What are the most common errors in the treatment of dyslipidemia?
Ian Graham: The first one would be to make a management decision based on a single lipid estimation. Laboratory error is unusual but it still occurs. It is important to have several estimations before making management decisions.
The next thing which is not infrequent and perhaps should be stressed more clearly in the guidelines is to consider secondary hyperlipidemia. There is a variety of causes which are listed but the commonest catch is a middle-aged person, perhaps a middle-aged lady, with hypothyroidism. Of course, unless you replace the thyroid deficiency, the lipid levels will remain elevated. That is a fairly common catch. In anybody in whom lipid levels do not respond or anybody in whom there is a clinical suspicion of hypothyroidism, thyroid function should be checked. Many people would recommend checking thyroid function anyway, particularly in middle-aged people, before initiating treatment.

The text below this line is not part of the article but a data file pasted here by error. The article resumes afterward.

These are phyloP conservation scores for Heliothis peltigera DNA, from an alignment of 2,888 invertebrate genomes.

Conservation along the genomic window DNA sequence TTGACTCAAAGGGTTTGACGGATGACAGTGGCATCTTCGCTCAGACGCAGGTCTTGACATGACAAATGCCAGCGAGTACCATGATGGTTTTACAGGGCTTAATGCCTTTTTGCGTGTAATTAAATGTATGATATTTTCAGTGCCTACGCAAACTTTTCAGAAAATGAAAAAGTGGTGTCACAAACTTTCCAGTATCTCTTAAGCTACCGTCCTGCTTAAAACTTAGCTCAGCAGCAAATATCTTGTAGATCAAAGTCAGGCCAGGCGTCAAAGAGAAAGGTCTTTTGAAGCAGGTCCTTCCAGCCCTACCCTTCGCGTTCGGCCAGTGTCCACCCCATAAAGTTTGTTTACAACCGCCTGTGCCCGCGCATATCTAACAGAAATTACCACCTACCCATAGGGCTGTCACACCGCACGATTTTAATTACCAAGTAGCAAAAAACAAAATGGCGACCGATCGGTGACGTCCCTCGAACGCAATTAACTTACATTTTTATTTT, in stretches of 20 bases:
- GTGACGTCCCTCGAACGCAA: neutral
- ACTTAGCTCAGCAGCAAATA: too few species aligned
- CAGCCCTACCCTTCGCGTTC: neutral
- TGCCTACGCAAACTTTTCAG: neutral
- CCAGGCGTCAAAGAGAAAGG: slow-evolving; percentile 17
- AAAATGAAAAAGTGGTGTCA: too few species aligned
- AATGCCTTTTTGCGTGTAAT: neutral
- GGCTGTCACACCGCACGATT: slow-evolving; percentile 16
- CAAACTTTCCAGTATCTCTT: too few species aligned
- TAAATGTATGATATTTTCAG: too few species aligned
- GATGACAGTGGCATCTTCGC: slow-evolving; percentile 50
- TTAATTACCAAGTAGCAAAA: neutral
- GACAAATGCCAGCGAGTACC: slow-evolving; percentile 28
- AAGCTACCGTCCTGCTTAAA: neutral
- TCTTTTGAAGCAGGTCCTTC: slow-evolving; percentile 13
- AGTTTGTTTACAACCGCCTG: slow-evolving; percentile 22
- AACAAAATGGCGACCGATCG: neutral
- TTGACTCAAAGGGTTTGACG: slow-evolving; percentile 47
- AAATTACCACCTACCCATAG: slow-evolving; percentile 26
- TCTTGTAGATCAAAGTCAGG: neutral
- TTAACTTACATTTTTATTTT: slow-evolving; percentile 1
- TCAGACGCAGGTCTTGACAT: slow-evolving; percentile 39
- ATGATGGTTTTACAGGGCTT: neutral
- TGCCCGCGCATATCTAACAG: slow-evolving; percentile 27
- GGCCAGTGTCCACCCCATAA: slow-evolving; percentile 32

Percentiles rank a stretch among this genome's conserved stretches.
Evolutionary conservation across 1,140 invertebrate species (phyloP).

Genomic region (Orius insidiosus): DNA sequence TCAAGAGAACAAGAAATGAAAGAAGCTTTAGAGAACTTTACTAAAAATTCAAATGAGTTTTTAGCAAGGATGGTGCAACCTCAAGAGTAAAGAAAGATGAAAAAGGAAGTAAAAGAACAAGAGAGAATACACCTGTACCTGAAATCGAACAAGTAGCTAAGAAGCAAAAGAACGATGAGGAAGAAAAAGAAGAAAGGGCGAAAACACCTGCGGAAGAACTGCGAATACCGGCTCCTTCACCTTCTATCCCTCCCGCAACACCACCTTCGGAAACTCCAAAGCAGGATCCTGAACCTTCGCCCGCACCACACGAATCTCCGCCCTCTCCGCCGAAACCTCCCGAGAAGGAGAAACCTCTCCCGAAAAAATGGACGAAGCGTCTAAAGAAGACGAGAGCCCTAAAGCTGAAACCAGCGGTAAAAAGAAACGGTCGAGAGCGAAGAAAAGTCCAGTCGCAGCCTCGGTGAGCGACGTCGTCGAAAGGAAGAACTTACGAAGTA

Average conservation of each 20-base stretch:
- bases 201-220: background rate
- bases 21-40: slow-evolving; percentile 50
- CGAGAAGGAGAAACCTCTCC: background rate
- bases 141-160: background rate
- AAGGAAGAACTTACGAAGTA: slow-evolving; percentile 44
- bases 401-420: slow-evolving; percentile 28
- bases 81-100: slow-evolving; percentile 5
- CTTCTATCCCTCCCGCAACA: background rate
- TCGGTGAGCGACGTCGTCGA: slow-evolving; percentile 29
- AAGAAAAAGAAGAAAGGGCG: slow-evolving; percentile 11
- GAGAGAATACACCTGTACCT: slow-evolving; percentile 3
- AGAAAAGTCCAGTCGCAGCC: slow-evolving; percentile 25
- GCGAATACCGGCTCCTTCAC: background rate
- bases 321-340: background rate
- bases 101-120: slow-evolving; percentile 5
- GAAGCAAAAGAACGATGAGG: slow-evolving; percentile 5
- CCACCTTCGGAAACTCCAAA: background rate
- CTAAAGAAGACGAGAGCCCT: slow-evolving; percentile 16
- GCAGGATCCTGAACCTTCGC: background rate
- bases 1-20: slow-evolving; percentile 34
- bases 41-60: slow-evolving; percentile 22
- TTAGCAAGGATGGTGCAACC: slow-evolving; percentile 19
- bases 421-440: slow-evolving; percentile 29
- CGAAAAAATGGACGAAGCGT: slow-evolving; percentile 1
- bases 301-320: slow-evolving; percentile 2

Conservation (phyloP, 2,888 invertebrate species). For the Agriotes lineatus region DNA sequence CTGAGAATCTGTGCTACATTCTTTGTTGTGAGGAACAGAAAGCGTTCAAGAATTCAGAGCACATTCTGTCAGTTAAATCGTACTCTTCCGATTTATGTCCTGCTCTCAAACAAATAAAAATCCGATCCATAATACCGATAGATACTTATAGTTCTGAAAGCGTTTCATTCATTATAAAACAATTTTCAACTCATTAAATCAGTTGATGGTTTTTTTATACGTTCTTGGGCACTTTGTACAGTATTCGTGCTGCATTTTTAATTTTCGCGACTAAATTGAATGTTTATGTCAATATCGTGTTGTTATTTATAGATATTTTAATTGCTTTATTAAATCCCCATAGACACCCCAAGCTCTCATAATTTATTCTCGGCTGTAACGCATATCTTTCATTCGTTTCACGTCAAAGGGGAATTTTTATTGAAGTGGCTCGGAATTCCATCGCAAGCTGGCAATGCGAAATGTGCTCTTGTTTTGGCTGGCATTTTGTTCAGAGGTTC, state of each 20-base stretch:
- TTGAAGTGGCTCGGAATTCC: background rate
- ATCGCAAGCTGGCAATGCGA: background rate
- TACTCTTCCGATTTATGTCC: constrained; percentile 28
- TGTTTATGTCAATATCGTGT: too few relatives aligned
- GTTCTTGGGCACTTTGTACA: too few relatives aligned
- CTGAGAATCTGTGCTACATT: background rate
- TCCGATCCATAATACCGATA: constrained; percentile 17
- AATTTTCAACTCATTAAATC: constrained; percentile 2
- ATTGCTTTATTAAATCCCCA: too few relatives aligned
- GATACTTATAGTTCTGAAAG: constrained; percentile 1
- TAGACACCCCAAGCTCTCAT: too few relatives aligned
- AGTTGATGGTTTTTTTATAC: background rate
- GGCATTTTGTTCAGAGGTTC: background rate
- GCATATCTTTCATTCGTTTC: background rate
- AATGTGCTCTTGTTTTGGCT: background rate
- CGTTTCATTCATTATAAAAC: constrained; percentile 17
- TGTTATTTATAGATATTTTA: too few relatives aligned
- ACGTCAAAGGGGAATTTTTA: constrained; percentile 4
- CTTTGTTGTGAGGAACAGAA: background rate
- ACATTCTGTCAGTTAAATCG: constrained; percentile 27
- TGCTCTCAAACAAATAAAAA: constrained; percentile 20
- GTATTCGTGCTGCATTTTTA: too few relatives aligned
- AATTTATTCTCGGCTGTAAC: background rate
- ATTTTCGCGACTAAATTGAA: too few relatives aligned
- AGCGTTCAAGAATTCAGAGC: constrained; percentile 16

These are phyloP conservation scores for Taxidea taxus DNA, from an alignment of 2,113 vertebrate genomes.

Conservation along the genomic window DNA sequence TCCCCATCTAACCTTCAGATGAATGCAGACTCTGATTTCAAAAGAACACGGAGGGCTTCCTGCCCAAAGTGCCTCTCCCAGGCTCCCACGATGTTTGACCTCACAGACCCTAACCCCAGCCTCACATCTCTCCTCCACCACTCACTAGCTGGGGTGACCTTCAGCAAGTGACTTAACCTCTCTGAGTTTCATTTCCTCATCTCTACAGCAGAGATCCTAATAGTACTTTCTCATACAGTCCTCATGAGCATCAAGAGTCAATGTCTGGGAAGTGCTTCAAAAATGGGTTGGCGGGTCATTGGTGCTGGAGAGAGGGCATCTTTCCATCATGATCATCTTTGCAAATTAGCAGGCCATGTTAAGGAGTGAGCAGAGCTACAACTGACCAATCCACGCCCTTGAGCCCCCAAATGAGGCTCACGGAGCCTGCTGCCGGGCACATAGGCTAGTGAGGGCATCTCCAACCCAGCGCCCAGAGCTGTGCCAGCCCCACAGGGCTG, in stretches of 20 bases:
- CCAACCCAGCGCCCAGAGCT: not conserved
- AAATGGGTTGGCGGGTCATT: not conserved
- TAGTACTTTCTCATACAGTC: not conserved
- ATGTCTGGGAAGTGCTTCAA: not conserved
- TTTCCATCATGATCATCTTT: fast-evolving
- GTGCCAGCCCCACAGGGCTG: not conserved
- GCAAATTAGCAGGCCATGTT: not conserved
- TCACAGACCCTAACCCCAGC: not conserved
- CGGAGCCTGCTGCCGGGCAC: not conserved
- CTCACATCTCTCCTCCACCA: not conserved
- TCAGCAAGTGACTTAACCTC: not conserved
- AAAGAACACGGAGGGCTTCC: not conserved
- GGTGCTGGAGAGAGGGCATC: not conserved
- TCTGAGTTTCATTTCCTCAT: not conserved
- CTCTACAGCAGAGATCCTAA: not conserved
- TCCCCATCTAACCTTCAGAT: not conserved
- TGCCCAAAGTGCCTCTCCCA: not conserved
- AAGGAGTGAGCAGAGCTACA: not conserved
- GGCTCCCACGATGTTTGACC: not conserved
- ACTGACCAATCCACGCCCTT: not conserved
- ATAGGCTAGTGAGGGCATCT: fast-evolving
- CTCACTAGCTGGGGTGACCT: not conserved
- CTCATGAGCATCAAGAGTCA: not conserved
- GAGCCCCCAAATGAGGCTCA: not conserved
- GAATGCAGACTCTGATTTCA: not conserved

Another thing to consider is hypertriglyceridemia. There is a lot of individual variability and some people with hypertriglyceridemia are extremely sensitive—just a lifestyle advice and do not necessarily need drugs. There are some people who respond extremely well to alcohol restriction and overall calorie restriction. In some people, a minority of people, triglyceride levels may normalize completely.
It is increasingly important to engage with the person or the patient in making management decisions. Very often these are asymptomatic people who are at high risk. Why would they want to be turned into a patient? Why would they want to take a tablet? One really does need to discuss the rationale for this and the fact that in high-risk people statins, for example, unequivocally reduce mortality. In that regard, a problem with statins, particularly in people without symptoms, is that nearly half of people stop taking them within a year. It is particularly important when discussing with the person to explain that these drugs work by blocking the enzyme that increases cholesterol but it does not destroy it. They only work if you take them. In general, statins, like antihypertensive treatment, should be taken lifelong, and this needs to be stressed with the person. This is not a drug to take for a few weeks until the cholesterol drops. It will go back up if the drug is stopped.